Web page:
OpenCL vs. CUDA

Today's processors have undergone a huge transformation from those of just 10 years ago.  CPU manufacturers Intel and AMD (and up and coming CPU designer ARM) have increased processor speed via greater emphasis on superscalar execution, deeper pipelining, branch prediction, out of order execution, and fast multi-level caches.  This design philosophy has resulted in faster response time for single tasks executing on a processor, but at the expense of increased circuit complexity, high power consumption, and a small number of cores on the die.  On the other hand, GPU manufacturers NVIDIA and ATI have focused their designs on processors with many simple cores that implement SIMD parallelism, which hides latency of instruction execution [1].

While GPUs have been in existence for about 10 years, the software support for these processor have taken years to catch up.  Software developers are still sifting through solutions for programming these processors.  OpenCL and CUDA are frameworks for GPGPU computing.  Each framework comprises a language for expressing kernel code (instructions that run on a GPU), and an API for calling kernels (from the CPU).  While the frameworks are similar, there are some important differences.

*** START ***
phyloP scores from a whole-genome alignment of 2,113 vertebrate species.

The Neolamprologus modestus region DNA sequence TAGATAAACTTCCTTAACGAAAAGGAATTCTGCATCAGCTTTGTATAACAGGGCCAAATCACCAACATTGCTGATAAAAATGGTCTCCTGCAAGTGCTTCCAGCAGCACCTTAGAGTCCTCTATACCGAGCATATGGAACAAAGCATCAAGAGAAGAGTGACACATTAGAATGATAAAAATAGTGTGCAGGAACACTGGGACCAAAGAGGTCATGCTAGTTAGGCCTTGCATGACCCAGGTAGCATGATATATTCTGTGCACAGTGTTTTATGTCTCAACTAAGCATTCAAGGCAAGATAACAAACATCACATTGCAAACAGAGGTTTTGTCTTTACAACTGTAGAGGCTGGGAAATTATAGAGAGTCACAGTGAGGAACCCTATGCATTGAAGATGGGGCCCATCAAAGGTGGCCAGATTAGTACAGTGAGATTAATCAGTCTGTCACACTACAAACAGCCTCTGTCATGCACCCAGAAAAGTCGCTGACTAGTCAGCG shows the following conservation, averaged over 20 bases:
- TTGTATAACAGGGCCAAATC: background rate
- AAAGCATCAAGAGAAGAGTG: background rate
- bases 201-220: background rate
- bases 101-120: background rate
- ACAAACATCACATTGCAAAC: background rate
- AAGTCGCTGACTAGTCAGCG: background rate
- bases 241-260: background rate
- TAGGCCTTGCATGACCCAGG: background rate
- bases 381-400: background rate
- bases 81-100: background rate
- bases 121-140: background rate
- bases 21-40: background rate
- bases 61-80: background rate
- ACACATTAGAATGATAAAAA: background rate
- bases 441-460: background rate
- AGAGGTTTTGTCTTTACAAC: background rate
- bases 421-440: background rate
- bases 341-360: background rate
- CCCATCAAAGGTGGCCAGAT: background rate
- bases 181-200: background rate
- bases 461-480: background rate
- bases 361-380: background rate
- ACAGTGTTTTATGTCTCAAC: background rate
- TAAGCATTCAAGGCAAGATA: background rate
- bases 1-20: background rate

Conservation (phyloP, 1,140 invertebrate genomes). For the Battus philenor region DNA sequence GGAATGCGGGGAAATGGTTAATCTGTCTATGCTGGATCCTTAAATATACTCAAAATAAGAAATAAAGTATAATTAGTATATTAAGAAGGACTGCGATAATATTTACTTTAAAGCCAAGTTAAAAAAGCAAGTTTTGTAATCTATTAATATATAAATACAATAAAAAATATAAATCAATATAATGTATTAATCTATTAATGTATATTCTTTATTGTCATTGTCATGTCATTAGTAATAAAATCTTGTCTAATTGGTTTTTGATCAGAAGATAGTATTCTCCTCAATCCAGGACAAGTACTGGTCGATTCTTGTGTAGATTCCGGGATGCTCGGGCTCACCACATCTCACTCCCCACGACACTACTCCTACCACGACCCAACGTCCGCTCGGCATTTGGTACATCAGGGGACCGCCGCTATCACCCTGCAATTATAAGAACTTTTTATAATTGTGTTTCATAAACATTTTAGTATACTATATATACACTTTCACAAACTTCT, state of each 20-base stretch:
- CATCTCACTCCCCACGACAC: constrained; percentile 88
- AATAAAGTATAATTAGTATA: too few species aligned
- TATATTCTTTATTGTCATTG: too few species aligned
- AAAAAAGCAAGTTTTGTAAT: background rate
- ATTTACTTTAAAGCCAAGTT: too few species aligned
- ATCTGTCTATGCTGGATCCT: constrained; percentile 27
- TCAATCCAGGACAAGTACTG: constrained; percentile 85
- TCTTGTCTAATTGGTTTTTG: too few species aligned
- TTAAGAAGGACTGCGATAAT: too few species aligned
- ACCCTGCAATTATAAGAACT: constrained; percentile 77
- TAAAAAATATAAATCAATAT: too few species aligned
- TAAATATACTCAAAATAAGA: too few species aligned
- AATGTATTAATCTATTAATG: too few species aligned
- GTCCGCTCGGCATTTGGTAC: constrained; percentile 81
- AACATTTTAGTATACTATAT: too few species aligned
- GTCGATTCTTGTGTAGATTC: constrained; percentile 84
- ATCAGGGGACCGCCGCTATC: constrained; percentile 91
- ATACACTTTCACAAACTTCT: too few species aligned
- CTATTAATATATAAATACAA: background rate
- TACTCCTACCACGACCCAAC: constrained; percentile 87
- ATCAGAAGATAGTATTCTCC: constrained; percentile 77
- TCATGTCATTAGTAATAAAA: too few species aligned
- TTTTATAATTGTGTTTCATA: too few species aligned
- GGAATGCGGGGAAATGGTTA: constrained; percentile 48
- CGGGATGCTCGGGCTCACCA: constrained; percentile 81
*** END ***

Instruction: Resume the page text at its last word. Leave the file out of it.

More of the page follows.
CUDA is a proprietary framework. It is not open source, and all changes to the language and API are made by NVIDIA. But, some third-party tools have been built around the framework and it does seem to have a large following in academia.  Unfortunately, CUDA only runs on NVIDIA devices.  While it should be possible to run CUDA code on other platforms using Ocelot, this only works on Linux systems.
 
OpenCL is a standardized framework, and is starting to gain popularity.  Similar to NVIDIA's CUDA C++, OpenCL allows programmers to use the massive parallel computing power of GPU's for general purpose computing.  Unlike CUDA, OpenCL works on any supported GPU or CPU, including Intel, AMD, NVIDIA, IBM, and ARM processors. 
 
Does OpenCL make programming multiple platforms easier?  Is it as fast as CUDA, or does it sacrafice speed for diverse platform support?

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